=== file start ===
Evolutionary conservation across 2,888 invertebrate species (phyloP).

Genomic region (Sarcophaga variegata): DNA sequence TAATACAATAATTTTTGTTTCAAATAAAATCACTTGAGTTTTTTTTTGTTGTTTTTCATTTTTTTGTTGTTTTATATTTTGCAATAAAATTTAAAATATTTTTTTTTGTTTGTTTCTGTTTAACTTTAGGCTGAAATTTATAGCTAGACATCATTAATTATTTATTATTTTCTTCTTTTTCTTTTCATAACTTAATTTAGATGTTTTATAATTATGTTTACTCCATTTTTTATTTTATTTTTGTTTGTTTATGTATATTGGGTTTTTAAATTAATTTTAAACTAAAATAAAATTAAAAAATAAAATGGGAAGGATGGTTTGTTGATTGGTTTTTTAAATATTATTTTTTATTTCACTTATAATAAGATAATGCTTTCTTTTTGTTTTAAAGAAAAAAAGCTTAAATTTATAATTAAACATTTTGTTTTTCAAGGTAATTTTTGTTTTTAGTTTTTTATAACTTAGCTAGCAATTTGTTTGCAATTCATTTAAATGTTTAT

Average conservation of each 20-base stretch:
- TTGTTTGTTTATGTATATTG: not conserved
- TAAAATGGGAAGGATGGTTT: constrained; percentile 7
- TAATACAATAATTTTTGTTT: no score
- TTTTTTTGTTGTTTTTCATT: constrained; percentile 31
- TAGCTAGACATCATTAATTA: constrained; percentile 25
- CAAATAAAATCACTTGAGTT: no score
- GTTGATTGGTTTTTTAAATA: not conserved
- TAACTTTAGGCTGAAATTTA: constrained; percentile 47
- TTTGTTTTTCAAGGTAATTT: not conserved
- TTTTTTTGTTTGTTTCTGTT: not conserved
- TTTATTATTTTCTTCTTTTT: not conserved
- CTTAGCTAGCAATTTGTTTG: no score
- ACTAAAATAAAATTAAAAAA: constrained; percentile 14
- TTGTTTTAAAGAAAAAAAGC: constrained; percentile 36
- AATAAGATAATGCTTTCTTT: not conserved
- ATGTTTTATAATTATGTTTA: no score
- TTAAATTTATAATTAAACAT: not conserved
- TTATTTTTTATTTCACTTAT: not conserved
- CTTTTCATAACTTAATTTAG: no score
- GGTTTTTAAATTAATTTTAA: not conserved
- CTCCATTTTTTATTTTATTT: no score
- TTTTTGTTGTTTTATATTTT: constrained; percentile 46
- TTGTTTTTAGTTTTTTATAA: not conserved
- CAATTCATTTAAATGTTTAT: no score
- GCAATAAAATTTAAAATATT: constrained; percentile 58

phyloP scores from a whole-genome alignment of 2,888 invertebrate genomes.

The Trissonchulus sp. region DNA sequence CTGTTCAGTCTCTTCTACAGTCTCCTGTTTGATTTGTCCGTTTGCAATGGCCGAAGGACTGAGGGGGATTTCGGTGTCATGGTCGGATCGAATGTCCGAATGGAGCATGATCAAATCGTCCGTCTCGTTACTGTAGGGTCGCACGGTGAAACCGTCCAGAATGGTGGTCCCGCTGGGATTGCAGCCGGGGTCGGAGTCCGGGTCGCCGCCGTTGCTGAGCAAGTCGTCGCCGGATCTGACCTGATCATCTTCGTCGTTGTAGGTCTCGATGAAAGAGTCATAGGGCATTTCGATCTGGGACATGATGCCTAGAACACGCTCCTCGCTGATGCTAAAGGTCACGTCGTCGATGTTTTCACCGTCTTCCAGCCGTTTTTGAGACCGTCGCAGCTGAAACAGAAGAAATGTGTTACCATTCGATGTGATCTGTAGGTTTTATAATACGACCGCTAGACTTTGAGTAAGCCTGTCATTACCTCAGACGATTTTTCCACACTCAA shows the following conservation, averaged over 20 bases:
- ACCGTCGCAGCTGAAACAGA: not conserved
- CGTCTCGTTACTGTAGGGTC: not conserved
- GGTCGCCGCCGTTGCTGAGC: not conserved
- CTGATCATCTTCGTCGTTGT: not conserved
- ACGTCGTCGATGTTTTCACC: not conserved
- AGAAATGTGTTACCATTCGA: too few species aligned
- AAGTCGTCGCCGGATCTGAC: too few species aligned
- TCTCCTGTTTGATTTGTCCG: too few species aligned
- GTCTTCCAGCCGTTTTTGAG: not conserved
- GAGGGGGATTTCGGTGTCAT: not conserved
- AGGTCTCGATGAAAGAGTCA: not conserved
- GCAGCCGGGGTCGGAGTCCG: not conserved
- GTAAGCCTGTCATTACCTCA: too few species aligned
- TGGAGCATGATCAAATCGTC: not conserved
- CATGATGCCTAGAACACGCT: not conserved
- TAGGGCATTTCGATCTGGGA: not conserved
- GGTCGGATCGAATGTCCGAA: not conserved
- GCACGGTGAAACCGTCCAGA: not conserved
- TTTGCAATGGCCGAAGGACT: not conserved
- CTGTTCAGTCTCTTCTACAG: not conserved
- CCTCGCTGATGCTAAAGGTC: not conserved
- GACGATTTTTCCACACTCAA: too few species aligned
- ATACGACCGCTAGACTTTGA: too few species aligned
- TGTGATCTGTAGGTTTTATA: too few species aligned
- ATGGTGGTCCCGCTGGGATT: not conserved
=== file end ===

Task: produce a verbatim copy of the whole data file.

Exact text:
Evolutionary conservation across 2,888 invertebrate species (phyloP).

Genomic region (Sarcophaga variegata): DNA sequence TAATACAATAATTTTTGTTTCAAATAAAATCACTTGAGTTTTTTTTTGTTGTTTTTCATTTTTTTGTTGTTTTATATTTTGCAATAAAATTTAAAATATTTTTTTTTGTTTGTTTCTGTTTAACTTTAGGCTGAAATTTATAGCTAGACATCATTAATTATTTATTATTTTCTTCTTTTTCTTTTCATAACTTAATTTAGATGTTTTATAATTATGTTTACTCCATTTTTTATTTTATTTTTGTTTGTTTATGTATATTGGGTTTTTAAATTAATTTTAAACTAAAATAAAATTAAAAAATAAAATGGGAAGGATGGTTTGTTGATTGGTTTTTTAAATATTATTTTTTATTTCACTTATAATAAGATAATGCTTTCTTTTTGTTTTAAAGAAAAAAAGCTTAAATTTATAATTAAACATTTTGTTTTTCAAGGTAATTTTTGTTTTTAGTTTTTTATAACTTAGCTAGCAATTTGTTTGCAATTCATTTAAATGTTTAT

Average conservation of each 20-base stretch:
- TTGTTTGTTTATGTATATTG: not conserved
- TAAAATGGGAAGGATGGTTT: constrained; percentile 7
- TAATACAATAATTTTTGTTT: no score
- TTTTTTTGTTGTTTTTCATT: constrained; percentile 31
- TAGCTAGACATCATTAATTA: constrained; percentile 25
- CAAATAAAATCACTTGAGTT: no score
- GTTGATTGGTTTTTTAAATA: not conserved
- TAACTTTAGGCTGAAATTTA: constrained; percentile 47
- TTTGTTTTTCAAGGTAATTT: not conserved
- TTTTTTTGTTTGTTTCTGTT: not conserved
- TTTATTATTTTCTTCTTTTT: not conserved
- CTTAGCTAGCAATTTGTTTG: no score
- ACTAAAATAAAATTAAAAAA: constrained; percentile 14
- TTGTTTTAAAGAAAAAAAGC: constrained; percentile 36
- AATAAGATAATGCTTTCTTT: not conserved
- ATGTTTTATAATTATGTTTA: no score
- TTAAATTTATAATTAAACAT: not conserved
- TTATTTTTTATTTCACTTAT: not conserved
- CTTTTCATAACTTAATTTAG: no score
- GGTTTTTAAATTAATTTTAA: not conserved
- CTCCATTTTTTATTTTATTT: no score
- TTTTTGTTGTTTTATATTTT: constrained; percentile 46
- TTGTTTTTAGTTTTTTATAA: not conserved
- CAATTCATTTAAATGTTTAT: no score
- GCAATAAAATTTAAAATATT: constrained; percentile 58

phyloP scores from a whole-genome alignment of 2,888 invertebrate genomes.

The Trissonchulus sp. region DNA sequence CTGTTCAGTCTCTTCTACAGTCTCCTGTTTGATTTGTCCGTTTGCAATGGCCGAAGGACTGAGGGGGATTTCGGTGTCATGGTCGGATCGAATGTCCGAATGGAGCATGATCAAATCGTCCGTCTCGTTACTGTAGGGTCGCACGGTGAAACCGTCCAGAATGGTGGTCCCGCTGGGATTGCAGCCGGGGTCGGAGTCCGGGTCGCCGCCGTTGCTGAGCAAGTCGTCGCCGGATCTGACCTGATCATCTTCGTCGTTGTAGGTCTCGATGAAAGAGTCATAGGGCATTTCGATCTGGGACATGATGCCTAGAACACGCTCCTCGCTGATGCTAAAGGTCACGTCGTCGATGTTTTCACCGTCTTCCAGCCGTTTTTGAGACCGTCGCAGCTGAAACAGAAGAAATGTGTTACCATTCGATGTGATCTGTAGGTTTTATAATACGACCGCTAGACTTTGAGTAAGCCTGTCATTACCTCAGACGATTTTTCCACACTCAA shows the following conservation, averaged over 20 bases:
- ACCGTCGCAGCTGAAACAGA: not conserved
- CGTCTCGTTACTGTAGGGTC: not conserved
- GGTCGCCGCCGTTGCTGAGC: not conserved
- CTGATCATCTTCGTCGTTGT: not conserved
- ACGTCGTCGATGTTTTCACC: not conserved
- AGAAATGTGTTACCATTCGA: too few species aligned
- AAGTCGTCGCCGGATCTGAC: too few species aligned
- TCTCCTGTTTGATTTGTCCG: too few species aligned
- GTCTTCCAGCCGTTTTTGAG: not conserved
- GAGGGGGATTTCGGTGTCAT: not conserved
- AGGTCTCGATGAAAGAGTCA: not conserved
- GCAGCCGGGGTCGGAGTCCG: not conserved
- GTAAGCCTGTCATTACCTCA: too few species aligned
- TGGAGCATGATCAAATCGTC: not conserved
- CATGATGCCTAGAACACGCT: not conserved
- TAGGGCATTTCGATCTGGGA: not conserved
- GGTCGGATCGAATGTCCGAA: not conserved
- GCACGGTGAAACCGTCCAGA: not conserved
- TTTGCAATGGCCGAAGGACT: not conserved
- CTGTTCAGTCTCTTCTACAG: not conserved
- CCTCGCTGATGCTAAAGGTC: not conserved
- GACGATTTTTCCACACTCAA: too few species aligned
- ATACGACCGCTAGACTTTGA: too few species aligned
- TGTGATCTGTAGGTTTTATA: too few species aligned
- ATGGTGGTCCCGCTGGGATT: not conserved